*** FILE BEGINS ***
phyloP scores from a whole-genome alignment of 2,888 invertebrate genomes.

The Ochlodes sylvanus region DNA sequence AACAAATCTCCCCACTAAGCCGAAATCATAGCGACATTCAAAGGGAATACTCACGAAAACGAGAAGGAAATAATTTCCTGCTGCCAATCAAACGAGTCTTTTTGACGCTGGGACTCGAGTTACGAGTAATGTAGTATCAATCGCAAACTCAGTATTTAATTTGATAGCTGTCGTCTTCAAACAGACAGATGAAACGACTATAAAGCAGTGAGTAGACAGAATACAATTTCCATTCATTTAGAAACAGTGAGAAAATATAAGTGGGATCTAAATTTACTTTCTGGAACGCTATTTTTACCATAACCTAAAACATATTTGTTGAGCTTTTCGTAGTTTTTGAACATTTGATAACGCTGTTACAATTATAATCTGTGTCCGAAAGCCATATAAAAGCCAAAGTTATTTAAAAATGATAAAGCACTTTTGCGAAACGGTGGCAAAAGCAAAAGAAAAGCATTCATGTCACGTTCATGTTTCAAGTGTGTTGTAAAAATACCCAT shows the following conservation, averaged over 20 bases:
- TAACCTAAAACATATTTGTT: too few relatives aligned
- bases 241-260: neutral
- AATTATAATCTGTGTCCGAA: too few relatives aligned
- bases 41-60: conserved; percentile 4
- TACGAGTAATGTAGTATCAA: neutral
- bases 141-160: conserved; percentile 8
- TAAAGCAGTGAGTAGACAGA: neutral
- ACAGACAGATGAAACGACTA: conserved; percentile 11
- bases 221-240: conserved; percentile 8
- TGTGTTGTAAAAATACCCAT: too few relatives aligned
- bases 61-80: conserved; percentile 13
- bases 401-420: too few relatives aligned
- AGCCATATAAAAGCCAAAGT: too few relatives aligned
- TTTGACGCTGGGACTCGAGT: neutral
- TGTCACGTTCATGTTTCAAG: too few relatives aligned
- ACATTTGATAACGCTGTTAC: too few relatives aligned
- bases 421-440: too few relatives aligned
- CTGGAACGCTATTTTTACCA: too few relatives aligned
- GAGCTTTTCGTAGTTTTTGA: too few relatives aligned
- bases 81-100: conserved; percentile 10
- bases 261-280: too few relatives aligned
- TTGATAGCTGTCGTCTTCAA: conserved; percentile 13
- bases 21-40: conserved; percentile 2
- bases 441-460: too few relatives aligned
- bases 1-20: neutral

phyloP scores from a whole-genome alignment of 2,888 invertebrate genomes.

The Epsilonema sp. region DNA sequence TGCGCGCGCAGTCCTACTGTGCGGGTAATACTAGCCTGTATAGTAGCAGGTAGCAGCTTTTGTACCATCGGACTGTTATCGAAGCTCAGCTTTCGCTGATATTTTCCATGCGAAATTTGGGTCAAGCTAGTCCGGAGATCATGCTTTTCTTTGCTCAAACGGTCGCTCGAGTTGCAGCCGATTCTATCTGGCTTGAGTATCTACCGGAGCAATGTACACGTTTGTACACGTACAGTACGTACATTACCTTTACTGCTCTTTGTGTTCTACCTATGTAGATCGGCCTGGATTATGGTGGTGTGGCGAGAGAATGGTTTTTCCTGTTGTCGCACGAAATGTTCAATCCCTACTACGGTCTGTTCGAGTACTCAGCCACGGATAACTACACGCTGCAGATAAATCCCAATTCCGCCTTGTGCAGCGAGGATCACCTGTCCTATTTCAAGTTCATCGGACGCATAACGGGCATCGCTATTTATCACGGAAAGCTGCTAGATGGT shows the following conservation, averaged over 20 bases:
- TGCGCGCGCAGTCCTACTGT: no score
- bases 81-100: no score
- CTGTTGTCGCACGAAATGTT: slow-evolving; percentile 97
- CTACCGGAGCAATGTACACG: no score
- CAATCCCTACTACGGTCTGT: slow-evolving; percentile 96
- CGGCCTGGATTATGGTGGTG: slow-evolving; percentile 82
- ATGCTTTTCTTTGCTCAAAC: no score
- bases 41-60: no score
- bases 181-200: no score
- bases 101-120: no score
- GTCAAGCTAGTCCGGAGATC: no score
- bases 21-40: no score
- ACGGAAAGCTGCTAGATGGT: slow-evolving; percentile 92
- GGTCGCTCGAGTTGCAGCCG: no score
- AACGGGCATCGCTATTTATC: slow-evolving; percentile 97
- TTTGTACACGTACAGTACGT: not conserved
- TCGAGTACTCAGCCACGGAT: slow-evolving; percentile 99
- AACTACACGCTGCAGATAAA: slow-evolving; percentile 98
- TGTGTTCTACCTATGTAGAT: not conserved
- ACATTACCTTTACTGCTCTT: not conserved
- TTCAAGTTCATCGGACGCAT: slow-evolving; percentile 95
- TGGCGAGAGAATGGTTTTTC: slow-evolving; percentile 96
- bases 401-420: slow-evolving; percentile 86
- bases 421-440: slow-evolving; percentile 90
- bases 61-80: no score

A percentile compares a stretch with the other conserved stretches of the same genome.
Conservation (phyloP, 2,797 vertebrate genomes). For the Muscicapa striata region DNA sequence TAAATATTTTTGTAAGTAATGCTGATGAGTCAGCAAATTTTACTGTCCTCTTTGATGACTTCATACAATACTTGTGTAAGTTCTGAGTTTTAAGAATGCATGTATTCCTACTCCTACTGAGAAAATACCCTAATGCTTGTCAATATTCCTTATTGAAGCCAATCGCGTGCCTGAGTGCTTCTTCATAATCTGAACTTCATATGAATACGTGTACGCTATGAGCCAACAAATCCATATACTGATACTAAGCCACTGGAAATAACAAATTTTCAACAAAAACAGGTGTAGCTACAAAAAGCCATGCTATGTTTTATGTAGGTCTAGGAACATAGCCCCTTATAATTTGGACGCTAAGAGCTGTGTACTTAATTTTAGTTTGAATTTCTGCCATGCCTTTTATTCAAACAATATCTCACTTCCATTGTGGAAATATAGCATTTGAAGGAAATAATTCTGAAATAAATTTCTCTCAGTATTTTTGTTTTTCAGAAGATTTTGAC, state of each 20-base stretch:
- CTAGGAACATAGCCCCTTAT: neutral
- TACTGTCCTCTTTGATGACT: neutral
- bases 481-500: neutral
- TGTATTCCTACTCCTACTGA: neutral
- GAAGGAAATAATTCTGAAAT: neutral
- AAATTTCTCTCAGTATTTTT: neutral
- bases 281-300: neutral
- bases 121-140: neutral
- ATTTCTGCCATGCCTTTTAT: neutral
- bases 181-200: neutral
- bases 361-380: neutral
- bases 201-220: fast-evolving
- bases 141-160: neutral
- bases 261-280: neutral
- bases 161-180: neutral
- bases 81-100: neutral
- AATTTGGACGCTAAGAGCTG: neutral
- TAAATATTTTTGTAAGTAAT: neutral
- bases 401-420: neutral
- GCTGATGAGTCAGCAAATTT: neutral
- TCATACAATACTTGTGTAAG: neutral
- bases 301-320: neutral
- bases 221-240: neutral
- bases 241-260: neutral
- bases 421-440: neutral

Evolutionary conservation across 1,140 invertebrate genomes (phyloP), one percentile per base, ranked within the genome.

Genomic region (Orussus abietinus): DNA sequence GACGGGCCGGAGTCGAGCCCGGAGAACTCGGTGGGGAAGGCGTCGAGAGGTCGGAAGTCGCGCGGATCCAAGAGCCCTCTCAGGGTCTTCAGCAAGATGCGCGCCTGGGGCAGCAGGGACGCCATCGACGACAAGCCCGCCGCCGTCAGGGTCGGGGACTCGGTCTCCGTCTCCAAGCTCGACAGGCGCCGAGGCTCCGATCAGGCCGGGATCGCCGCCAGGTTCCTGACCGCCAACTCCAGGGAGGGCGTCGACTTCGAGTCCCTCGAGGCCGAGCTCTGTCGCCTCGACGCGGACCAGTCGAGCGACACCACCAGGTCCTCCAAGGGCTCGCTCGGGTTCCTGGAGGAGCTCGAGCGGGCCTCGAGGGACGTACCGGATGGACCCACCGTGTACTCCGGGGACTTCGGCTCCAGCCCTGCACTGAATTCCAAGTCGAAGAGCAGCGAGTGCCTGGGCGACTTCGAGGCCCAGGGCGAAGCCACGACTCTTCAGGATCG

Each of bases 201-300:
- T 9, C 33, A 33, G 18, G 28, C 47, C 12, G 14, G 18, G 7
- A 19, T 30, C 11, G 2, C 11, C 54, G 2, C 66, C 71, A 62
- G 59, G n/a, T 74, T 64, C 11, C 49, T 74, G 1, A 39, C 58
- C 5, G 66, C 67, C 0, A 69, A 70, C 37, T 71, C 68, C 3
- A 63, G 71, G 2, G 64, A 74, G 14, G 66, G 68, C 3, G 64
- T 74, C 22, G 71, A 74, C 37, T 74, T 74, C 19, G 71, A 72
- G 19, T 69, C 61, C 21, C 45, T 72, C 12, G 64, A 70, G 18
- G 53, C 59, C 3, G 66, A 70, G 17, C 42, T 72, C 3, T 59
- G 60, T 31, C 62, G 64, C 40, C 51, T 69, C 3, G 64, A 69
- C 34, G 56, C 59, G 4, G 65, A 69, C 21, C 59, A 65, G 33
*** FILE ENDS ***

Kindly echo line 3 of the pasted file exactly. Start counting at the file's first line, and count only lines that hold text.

- TAACCTAAAACATATTTGTT: too few relatives aligned